Reaching a level of “privacy by design and default” does not have to be an uphill battle for your organization. By implementing the tools and outlined by the GDPR, ascending to higher levels of data protection becomes achievable.
You can start by re-envisioning your privacy impact assessment.
Let’s explore data privacy impact assessments and how they can help you.
The Privacy Impact Assessment
A privacy impact assessment, sometimes referred to by the GDPR as a Data Protection Impact Assessment (DPIA: you can use privacy and protection interchangeably here), is a risk framework.
If you, or your organization, have ever carried out a risk assessment, you will feel familiar with a DPIA. The element of risk within the DPIA is individuals’ personally identifiable information. The individuals within the regulation are referred to as natural persons. A natural person is just a legal way of saying living and breathing people.
If the element that we are trying to protect is the natural persons’ PII, then the risk factors of the framework become anything that could jeopardize those data subjects’ privacy or the rights and freedoms of those individuals.
The above means a DPIA is a risk strategy used to find the impact on data subjects’ privacy or protection when starting new projects.
And lastly, for this article, projects are the short-form way of saying: “products, services, new technologies, or processes.”
We distinguish between new technologies and products because sometimes new tech can be intra-organizational and not used for wider public consumption but may still involve the use of data subjects PII. (This is also true within the context of the regulation.)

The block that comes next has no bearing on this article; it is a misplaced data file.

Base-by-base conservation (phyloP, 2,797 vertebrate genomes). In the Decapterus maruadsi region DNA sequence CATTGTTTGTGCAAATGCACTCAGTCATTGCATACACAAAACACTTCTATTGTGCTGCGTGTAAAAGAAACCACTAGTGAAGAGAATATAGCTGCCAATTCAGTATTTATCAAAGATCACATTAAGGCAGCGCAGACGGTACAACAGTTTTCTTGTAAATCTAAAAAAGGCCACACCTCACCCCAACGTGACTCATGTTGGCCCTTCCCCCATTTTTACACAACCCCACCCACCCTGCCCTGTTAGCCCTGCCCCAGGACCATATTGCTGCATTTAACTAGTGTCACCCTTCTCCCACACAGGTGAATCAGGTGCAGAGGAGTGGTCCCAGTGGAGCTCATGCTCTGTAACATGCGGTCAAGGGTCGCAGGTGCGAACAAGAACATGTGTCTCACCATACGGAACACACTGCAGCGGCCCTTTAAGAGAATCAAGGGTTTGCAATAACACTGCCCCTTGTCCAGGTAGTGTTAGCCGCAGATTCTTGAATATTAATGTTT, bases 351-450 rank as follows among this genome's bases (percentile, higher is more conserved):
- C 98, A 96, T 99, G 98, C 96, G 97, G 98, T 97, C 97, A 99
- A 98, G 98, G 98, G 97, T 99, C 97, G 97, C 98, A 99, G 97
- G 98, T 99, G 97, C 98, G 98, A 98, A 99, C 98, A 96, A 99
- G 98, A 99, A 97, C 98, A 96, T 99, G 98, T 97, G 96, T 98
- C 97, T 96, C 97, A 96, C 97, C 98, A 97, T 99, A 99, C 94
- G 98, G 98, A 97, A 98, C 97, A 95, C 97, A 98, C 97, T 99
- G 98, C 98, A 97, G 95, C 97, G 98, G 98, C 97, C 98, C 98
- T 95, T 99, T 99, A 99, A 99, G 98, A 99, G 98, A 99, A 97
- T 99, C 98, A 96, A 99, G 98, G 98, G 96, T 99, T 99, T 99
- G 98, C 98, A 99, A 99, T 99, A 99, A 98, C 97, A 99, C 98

An example of this would be new in-house software that streamlines the recruitment process. This software would have to churn through some sensitive PII to correctly perform its functions and require a DPIA before rollout.
When Should You Use a DPIA
It’s good to know the basics of a DPIA, but it’s better to know when appropriate to use one.
The GPDR outlines the need for a DPIA in article 35 of the regulation. And under the law, your organization is legally required to carry out a privacy impact assessment when a new project may pose a high risk to the natural persons’ rights and freedoms.
So if you believe that a new project could pose a risk to the rights and freedoms, then it would be an excellent time to conduct a DPIA and assess whether the risk level is acceptable or not.
Here is a DPIA quick-step guide:
Image Source: DPIA Quick-Step Guide, GPDR and Cybersecurity for Business Information Systems Pg 171.
This flow chart will give you a basic understanding of what is involved in creating a DPIA. In the next section, we will explore this in more detail.
How To Create an Effective DPIA
If we refer to the DPIA steps guide, the first thing you will need to do is determine if there is even a need to conduct a DPIA. A good rule of thumb is if a new project involves any PII, sensitive or not, a DPIA is likely necessary.
In the cases where PII is highly sensitive, then a DPIA must be carried out. And as a reminder, we discussed in the previous section, according to the regulation, if PII is not involved in the new project. Still, the project could result in a violation of the natural persons’ rights and freedoms, you must conduct a DPIA.
Keep in mind that the DPIA is meant to ascertain if a risk to the natural persons is present.